After 10 years of studies and formation, I was ordained a priest on the New Year Day of 1992 by the same bishop whose episcopal consecration ceremony became a turning point in my life. In the first three years of priesthood, I was assigned to college studies and pastoral work which I really enjoyed. The following years of my priestly service was mostly spent in three different high schools where I fulfilled teaching and leadership roles. Finally, my long-term desire to do full time pastoral service is actualized here and now; although in a very distant and never imagined place.

Together we shall witness to the mercies of the Lord by opening our hearts to Jesus Christ and giving expression to what’s in our hearts,

Fr. Jose

Amazing Start For The Youth Group

Amazing Start For The Youth Group

The newly formed youth group is off to an amazing start!  A large number of youth have come together twice for prayer and fun and games.  All high school students are invited to be part of our Youth Group.  We meet at the Mary Center of St. Mary's Cathedral from 7:00 - 9:00 every Sunday night!  We really concentrate on authentic community, prayer, Scripture, service, and the Sacraments. Open to all high school students! Invite your friends and we'll see you then!  Call Nikki at 251-8335 for more information.  You won’t want to miss it.

Parish Directory Photos

Photos for our parish directory are scheduled to be taken the first two weeks of August at St. Mary’s Cathedral, parishioners from both St. Mary's Cathedral and St. Augustine are welcome to make an appointment.  Sign up for your family photo at stmarystcloud.org . 

Some volunteers are needed to help check in families as they arrive for their photo sessions.  Appointments are scheduled every 10 minutes, so there will be lots of extra time to read your summer book, crochet your winter afghan, or play Canasta on your iPad.  Please call Kelly in the parish office at 251-1840 if you are willing to help out for a few hours.  Don’t forget to sign up for your family photo at stmarystcloud.org.

 

Missions Large and Small

Missions Large and Small

Our Gospel this weekend begins with the words, “Jesus summoned the Twelve and began to send them out two by two.” Now perhaps you’ve been moving about in this summer heat in groups larger than two, but no matter the size, there’s also been a purpose – a mission – placed upon your activity. The beauty of seeing our summer activity through the lens of Jesus’ missionary work is that our selfish instincts, impulses to self-pity, or feelings of inadequacy can fade to the background for a time. The work of a missionary is not first their own – they are preciously chosen and given a word from above to be shared. This shared Word of God blesses the recipient but also returns in abundance to the giver. Just look at some of the missions at work in our midst:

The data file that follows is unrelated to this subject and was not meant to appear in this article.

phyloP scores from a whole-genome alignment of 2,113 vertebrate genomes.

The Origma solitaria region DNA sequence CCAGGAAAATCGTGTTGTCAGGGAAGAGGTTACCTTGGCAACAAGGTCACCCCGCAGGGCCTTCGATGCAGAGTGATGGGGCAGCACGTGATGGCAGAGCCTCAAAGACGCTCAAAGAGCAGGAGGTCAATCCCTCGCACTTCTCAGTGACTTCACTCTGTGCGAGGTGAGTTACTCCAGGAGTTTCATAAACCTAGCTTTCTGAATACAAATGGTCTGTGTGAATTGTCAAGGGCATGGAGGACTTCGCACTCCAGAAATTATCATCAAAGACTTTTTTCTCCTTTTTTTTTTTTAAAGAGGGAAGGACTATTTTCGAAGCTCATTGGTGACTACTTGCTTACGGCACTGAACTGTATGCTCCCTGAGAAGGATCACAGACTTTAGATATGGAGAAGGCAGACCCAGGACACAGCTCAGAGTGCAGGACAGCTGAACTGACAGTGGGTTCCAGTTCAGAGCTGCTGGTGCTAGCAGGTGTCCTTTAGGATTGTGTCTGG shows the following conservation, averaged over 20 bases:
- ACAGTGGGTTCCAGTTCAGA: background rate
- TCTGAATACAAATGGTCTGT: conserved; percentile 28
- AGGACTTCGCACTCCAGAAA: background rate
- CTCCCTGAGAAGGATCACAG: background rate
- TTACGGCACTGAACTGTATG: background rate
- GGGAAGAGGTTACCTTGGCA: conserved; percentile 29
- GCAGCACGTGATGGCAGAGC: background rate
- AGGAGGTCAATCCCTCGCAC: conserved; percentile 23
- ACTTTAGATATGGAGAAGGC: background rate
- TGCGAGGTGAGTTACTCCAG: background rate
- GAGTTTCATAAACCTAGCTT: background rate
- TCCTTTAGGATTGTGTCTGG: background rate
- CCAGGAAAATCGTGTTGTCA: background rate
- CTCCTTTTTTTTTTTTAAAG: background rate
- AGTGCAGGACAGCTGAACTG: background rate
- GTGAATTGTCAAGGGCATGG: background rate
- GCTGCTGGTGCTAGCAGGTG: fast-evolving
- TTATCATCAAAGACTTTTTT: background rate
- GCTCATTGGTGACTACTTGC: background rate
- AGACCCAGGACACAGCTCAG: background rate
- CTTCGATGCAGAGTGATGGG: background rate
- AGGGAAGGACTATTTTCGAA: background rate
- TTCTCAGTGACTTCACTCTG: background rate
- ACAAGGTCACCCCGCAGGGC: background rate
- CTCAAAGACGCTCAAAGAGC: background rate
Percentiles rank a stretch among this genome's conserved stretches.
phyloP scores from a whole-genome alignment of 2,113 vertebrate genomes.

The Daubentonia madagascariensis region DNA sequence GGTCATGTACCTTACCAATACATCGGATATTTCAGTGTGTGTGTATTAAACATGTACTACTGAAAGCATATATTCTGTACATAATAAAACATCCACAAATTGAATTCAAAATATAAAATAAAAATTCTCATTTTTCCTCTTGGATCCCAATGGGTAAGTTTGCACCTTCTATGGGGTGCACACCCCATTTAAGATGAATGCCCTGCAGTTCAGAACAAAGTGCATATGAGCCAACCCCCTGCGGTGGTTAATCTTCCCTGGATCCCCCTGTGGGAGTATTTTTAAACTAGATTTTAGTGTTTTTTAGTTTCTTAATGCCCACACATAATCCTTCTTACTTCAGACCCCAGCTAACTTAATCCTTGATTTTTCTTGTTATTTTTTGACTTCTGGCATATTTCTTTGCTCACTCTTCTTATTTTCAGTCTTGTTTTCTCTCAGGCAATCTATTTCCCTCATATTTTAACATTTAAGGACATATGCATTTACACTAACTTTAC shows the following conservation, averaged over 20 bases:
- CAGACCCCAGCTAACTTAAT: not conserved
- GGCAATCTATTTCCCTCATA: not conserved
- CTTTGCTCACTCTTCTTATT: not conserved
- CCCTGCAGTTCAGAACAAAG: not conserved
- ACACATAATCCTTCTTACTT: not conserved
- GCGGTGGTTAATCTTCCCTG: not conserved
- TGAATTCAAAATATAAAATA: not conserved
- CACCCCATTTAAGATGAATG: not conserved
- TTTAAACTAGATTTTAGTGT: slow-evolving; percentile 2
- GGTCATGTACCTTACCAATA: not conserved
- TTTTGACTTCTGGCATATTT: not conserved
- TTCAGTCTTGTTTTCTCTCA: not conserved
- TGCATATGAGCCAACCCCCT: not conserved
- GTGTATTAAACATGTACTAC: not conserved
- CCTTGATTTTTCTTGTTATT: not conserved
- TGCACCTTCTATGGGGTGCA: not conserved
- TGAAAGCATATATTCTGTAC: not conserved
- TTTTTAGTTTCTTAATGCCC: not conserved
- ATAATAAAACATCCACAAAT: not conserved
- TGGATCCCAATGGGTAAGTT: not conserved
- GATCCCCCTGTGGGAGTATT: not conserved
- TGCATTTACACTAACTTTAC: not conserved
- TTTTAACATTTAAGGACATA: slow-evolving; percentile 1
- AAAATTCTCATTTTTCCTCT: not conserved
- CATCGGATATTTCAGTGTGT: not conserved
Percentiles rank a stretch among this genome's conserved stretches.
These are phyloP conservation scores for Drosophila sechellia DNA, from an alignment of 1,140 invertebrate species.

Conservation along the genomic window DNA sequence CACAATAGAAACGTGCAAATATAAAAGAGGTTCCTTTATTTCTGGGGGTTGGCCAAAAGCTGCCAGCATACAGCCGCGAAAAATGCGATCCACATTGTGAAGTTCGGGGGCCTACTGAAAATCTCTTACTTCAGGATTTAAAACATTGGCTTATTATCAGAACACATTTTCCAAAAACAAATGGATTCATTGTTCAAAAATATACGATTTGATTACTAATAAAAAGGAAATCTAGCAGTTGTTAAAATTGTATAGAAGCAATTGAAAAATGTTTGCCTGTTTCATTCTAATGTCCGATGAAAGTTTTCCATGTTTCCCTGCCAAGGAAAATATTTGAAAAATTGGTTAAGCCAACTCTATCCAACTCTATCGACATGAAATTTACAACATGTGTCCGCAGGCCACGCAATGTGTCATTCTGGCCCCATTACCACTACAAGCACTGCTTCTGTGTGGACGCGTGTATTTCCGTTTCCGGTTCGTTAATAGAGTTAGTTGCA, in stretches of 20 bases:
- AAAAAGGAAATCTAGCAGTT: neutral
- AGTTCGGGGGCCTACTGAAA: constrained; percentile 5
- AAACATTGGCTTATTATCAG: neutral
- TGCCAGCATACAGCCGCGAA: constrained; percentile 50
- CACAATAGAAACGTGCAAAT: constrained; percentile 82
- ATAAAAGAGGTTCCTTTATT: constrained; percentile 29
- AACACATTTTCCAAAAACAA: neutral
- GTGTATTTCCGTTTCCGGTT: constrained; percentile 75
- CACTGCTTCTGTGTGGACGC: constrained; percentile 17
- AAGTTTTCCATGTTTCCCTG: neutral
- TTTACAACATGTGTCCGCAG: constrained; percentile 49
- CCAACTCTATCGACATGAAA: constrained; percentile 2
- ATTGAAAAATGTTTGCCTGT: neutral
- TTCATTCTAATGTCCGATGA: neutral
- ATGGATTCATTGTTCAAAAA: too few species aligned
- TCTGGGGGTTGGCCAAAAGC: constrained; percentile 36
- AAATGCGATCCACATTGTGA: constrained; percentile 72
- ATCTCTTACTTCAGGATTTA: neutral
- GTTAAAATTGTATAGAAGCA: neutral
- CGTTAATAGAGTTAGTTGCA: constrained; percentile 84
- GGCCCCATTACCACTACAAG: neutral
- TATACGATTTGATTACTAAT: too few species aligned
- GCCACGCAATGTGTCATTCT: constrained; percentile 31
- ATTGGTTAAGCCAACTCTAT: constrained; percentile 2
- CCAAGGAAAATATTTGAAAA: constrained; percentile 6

♦ Our new associate priest, Fr. Jose, is expected to arrive this Tuesday evening and should join us for Sunday liturgies next week. He will be a missionary to us, and I know you’ll join me in giving him a hearty St. Aug’s and St. Mary’s welcome.

♦ Just last Thursday, we were blessed to have friends from Slovenia visit us as they toured the sites of prominent Slovenes: Bishop Baraga, Bishop Trobec and Fr. Pierz. Again, they brought the universality of the Church family with them.

♦ In the coming weeks, I hope you’ll be able to hear the testimonies of our Peruvian missionaries, whether from the ambo, the back of church, our stockholders dinner, or other conversation. What missionary momentum this adventure has created!

♦ Also, we welcome back our Steubenville missionaries on Monday – please ask them about their adventures and be that “oxygen” that fans their faith into fire.

Of course, one does not need to travel great distances to respond to Jesus’ missionary call. In fact, might I encourage each of you to pray about someone in your neighborhood that you’ve been meaning to (re)introduce yourself to6let your mission be across the street!

With praise and thanks to God!

Fr. Scott